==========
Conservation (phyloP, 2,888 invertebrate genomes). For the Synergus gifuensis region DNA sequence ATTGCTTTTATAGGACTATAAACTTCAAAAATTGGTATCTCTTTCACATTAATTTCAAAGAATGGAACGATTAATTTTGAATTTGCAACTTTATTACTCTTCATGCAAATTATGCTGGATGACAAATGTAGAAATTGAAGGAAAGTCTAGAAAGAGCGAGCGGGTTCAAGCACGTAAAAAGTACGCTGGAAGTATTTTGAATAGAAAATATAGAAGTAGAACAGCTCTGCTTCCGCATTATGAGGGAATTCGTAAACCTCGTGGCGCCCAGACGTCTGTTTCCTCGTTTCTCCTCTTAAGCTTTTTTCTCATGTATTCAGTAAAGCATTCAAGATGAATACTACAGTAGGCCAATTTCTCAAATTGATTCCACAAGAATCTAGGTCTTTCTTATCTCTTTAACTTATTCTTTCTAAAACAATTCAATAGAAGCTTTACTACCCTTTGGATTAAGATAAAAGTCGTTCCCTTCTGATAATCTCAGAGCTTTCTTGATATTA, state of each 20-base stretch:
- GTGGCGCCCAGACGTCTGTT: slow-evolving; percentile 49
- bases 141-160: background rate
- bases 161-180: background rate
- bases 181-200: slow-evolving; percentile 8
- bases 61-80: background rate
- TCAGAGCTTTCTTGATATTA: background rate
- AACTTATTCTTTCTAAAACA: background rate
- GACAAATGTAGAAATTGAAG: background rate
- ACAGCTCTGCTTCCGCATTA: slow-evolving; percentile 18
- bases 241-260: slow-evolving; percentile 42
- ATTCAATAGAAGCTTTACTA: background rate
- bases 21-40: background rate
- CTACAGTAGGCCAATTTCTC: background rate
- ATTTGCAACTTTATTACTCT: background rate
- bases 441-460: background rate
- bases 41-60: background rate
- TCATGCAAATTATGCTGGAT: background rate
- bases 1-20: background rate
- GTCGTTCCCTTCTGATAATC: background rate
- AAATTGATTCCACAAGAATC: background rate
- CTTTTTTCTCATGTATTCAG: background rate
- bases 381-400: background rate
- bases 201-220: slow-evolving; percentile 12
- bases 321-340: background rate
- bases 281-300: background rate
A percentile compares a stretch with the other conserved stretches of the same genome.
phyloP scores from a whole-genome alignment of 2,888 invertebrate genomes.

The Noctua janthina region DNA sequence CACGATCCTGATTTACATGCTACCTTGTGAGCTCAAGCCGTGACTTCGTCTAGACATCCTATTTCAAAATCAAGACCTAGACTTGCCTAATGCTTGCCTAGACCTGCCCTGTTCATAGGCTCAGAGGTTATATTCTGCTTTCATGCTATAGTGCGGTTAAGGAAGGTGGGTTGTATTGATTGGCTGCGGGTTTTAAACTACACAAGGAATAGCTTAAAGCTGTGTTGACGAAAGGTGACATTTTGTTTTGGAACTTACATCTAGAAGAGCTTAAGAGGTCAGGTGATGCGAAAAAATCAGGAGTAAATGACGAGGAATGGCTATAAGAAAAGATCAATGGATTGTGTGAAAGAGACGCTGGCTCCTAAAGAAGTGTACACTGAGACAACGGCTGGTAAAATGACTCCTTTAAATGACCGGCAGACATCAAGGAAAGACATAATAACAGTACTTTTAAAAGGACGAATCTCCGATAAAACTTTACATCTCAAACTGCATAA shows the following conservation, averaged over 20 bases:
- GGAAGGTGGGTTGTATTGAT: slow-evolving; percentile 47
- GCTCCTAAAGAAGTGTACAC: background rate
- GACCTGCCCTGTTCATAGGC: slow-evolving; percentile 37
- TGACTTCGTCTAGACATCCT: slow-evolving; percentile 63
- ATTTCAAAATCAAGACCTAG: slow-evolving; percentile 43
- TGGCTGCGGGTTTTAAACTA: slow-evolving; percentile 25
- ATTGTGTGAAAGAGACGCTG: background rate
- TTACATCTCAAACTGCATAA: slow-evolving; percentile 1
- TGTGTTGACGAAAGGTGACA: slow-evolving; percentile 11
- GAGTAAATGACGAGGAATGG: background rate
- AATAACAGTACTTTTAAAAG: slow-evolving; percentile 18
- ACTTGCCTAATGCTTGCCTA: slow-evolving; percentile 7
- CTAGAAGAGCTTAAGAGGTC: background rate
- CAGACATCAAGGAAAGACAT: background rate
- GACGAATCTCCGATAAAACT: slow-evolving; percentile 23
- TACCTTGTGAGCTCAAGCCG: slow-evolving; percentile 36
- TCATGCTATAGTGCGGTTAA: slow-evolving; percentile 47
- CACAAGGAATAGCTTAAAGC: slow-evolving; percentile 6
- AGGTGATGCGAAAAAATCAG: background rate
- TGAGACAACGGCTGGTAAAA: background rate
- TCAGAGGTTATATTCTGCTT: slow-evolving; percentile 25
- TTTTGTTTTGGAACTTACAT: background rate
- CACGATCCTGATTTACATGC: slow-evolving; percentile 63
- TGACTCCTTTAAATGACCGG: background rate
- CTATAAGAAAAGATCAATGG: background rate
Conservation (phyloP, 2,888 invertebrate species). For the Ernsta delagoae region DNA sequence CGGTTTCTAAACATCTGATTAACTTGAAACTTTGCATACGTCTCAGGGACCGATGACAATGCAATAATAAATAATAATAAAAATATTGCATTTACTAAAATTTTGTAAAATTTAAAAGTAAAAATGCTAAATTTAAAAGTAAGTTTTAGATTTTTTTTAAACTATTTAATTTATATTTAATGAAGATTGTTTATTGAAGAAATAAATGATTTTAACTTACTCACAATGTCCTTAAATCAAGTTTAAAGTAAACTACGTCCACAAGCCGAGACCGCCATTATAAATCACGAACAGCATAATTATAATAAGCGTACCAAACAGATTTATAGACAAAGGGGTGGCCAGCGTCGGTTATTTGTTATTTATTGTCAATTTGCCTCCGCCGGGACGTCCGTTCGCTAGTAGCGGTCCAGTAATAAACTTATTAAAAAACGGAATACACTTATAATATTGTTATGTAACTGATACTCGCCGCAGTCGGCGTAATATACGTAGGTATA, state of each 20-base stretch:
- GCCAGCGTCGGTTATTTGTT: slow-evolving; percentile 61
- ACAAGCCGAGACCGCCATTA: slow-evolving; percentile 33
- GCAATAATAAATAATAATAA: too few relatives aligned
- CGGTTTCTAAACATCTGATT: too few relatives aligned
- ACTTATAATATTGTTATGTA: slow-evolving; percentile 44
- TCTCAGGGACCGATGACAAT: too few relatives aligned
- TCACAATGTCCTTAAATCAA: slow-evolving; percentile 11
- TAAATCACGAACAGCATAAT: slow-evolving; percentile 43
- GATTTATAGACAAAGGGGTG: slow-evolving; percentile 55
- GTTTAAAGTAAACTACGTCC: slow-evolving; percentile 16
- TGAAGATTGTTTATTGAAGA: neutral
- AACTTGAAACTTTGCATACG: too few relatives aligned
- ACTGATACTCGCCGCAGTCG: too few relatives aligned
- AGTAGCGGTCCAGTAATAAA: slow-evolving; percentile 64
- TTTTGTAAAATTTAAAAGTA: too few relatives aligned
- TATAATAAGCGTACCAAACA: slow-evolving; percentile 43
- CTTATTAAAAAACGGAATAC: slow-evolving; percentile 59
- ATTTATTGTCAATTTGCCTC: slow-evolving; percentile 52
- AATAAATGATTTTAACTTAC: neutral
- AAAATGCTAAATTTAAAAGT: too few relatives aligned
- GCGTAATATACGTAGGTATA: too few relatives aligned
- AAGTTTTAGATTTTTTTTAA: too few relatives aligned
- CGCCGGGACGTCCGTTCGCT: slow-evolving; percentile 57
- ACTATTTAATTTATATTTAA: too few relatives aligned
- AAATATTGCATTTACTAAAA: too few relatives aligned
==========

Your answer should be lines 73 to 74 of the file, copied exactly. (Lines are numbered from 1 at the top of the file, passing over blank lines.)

- ATTTATTGTCAATTTGCCTC: slow-evolving; percentile 52
- AATAAATGATTTTAACTTAC: neutral